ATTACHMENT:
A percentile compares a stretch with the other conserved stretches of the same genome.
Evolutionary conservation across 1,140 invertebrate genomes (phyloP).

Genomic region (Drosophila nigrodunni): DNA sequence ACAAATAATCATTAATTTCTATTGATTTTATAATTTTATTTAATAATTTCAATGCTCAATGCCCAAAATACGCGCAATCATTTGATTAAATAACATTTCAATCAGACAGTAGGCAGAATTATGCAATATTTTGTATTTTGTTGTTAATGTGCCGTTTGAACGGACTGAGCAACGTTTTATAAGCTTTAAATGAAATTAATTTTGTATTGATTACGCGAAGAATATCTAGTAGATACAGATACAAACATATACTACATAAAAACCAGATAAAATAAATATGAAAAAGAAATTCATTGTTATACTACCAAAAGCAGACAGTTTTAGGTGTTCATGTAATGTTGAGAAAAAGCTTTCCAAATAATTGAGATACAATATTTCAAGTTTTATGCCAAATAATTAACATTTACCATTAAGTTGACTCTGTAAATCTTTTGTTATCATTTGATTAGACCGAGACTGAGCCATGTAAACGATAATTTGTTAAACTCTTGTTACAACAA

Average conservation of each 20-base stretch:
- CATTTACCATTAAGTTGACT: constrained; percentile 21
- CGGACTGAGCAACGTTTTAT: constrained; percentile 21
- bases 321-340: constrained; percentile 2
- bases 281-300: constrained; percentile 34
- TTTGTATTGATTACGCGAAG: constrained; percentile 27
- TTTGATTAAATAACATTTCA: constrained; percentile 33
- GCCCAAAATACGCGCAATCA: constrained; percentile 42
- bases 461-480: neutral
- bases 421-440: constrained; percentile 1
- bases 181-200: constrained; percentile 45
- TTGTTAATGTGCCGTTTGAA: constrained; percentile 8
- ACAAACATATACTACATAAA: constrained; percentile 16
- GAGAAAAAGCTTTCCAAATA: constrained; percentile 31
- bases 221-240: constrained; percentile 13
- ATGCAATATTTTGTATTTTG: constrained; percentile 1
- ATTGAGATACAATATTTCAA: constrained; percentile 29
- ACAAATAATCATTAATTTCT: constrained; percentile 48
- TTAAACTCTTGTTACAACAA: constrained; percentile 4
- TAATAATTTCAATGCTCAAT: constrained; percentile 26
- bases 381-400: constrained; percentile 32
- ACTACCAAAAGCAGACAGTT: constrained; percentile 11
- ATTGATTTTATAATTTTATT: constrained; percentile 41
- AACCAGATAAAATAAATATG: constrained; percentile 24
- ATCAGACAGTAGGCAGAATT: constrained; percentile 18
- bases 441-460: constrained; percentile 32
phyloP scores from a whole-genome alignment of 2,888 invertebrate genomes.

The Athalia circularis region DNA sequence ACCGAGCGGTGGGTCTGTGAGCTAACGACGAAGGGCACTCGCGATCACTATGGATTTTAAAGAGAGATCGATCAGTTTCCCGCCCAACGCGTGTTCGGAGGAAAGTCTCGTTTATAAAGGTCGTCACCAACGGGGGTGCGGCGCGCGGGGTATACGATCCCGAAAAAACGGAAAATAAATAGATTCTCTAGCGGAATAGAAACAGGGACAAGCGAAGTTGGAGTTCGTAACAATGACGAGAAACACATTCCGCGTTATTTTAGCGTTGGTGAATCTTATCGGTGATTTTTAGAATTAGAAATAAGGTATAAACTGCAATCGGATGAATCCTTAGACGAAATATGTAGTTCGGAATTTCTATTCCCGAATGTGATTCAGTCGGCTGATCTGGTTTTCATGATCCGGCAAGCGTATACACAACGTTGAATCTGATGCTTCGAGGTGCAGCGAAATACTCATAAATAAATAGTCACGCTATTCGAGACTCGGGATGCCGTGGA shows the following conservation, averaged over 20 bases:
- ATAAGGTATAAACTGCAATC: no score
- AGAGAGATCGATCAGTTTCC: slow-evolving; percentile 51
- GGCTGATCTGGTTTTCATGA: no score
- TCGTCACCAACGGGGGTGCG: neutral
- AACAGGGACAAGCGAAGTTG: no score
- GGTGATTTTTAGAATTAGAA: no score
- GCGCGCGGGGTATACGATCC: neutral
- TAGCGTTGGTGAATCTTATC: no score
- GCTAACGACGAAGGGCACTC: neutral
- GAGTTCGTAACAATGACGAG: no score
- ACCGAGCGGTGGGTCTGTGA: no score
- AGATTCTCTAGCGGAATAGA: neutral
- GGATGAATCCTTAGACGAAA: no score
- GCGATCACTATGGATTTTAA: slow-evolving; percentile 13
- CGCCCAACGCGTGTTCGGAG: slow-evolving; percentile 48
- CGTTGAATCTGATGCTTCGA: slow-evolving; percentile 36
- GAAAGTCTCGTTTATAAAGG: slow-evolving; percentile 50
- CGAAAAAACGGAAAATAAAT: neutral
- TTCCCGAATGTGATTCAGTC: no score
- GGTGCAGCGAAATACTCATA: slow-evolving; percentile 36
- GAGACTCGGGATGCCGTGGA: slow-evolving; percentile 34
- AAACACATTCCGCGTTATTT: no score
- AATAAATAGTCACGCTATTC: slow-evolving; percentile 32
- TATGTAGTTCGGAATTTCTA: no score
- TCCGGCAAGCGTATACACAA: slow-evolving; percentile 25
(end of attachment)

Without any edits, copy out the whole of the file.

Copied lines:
A percentile compares a stretch with the other conserved stretches of the same genome.
Evolutionary conservation across 1,140 invertebrate genomes (phyloP).

Genomic region (Drosophila nigrodunni): DNA sequence ACAAATAATCATTAATTTCTATTGATTTTATAATTTTATTTAATAATTTCAATGCTCAATGCCCAAAATACGCGCAATCATTTGATTAAATAACATTTCAATCAGACAGTAGGCAGAATTATGCAATATTTTGTATTTTGTTGTTAATGTGCCGTTTGAACGGACTGAGCAACGTTTTATAAGCTTTAAATGAAATTAATTTTGTATTGATTACGCGAAGAATATCTAGTAGATACAGATACAAACATATACTACATAAAAACCAGATAAAATAAATATGAAAAAGAAATTCATTGTTATACTACCAAAAGCAGACAGTTTTAGGTGTTCATGTAATGTTGAGAAAAAGCTTTCCAAATAATTGAGATACAATATTTCAAGTTTTATGCCAAATAATTAACATTTACCATTAAGTTGACTCTGTAAATCTTTTGTTATCATTTGATTAGACCGAGACTGAGCCATGTAAACGATAATTTGTTAAACTCTTGTTACAACAA

Average conservation of each 20-base stretch:
- CATTTACCATTAAGTTGACT: constrained; percentile 21
- CGGACTGAGCAACGTTTTAT: constrained; percentile 21
- bases 321-340: constrained; percentile 2
- bases 281-300: constrained; percentile 34
- TTTGTATTGATTACGCGAAG: constrained; percentile 27
- TTTGATTAAATAACATTTCA: constrained; percentile 33
- GCCCAAAATACGCGCAATCA: constrained; percentile 42
- bases 461-480: neutral
- bases 421-440: constrained; percentile 1
- bases 181-200: constrained; percentile 45
- TTGTTAATGTGCCGTTTGAA: constrained; percentile 8
- ACAAACATATACTACATAAA: constrained; percentile 16
- GAGAAAAAGCTTTCCAAATA: constrained; percentile 31
- bases 221-240: constrained; percentile 13
- ATGCAATATTTTGTATTTTG: constrained; percentile 1
- ATTGAGATACAATATTTCAA: constrained; percentile 29
- ACAAATAATCATTAATTTCT: constrained; percentile 48
- TTAAACTCTTGTTACAACAA: constrained; percentile 4
- TAATAATTTCAATGCTCAAT: constrained; percentile 26
- bases 381-400: constrained; percentile 32
- ACTACCAAAAGCAGACAGTT: constrained; percentile 11
- ATTGATTTTATAATTTTATT: constrained; percentile 41
- AACCAGATAAAATAAATATG: constrained; percentile 24
- ATCAGACAGTAGGCAGAATT: constrained; percentile 18
- bases 441-460: constrained; percentile 32
phyloP scores from a whole-genome alignment of 2,888 invertebrate genomes.

The Athalia circularis region DNA sequence ACCGAGCGGTGGGTCTGTGAGCTAACGACGAAGGGCACTCGCGATCACTATGGATTTTAAAGAGAGATCGATCAGTTTCCCGCCCAACGCGTGTTCGGAGGAAAGTCTCGTTTATAAAGGTCGTCACCAACGGGGGTGCGGCGCGCGGGGTATACGATCCCGAAAAAACGGAAAATAAATAGATTCTCTAGCGGAATAGAAACAGGGACAAGCGAAGTTGGAGTTCGTAACAATGACGAGAAACACATTCCGCGTTATTTTAGCGTTGGTGAATCTTATCGGTGATTTTTAGAATTAGAAATAAGGTATAAACTGCAATCGGATGAATCCTTAGACGAAATATGTAGTTCGGAATTTCTATTCCCGAATGTGATTCAGTCGGCTGATCTGGTTTTCATGATCCGGCAAGCGTATACACAACGTTGAATCTGATGCTTCGAGGTGCAGCGAAATACTCATAAATAAATAGTCACGCTATTCGAGACTCGGGATGCCGTGGA shows the following conservation, averaged over 20 bases:
- ATAAGGTATAAACTGCAATC: no score
- AGAGAGATCGATCAGTTTCC: slow-evolving; percentile 51
- GGCTGATCTGGTTTTCATGA: no score
- TCGTCACCAACGGGGGTGCG: neutral
- AACAGGGACAAGCGAAGTTG: no score
- GGTGATTTTTAGAATTAGAA: no score
- GCGCGCGGGGTATACGATCC: neutral
- TAGCGTTGGTGAATCTTATC: no score
- GCTAACGACGAAGGGCACTC: neutral
- GAGTTCGTAACAATGACGAG: no score
- ACCGAGCGGTGGGTCTGTGA: no score
- AGATTCTCTAGCGGAATAGA: neutral
- GGATGAATCCTTAGACGAAA: no score
- GCGATCACTATGGATTTTAA: slow-evolving; percentile 13
- CGCCCAACGCGTGTTCGGAG: slow-evolving; percentile 48
- CGTTGAATCTGATGCTTCGA: slow-evolving; percentile 36
- GAAAGTCTCGTTTATAAAGG: slow-evolving; percentile 50
- CGAAAAAACGGAAAATAAAT: neutral
- TTCCCGAATGTGATTCAGTC: no score
- GGTGCAGCGAAATACTCATA: slow-evolving; percentile 36
- GAGACTCGGGATGCCGTGGA: slow-evolving; percentile 34
- AAACACATTCCGCGTTATTT: no score
- AATAAATAGTCACGCTATTC: slow-evolving; percentile 32
- TATGTAGTTCGGAATTTCTA: no score
- TCCGGCAAGCGTATACACAA: slow-evolving; percentile 25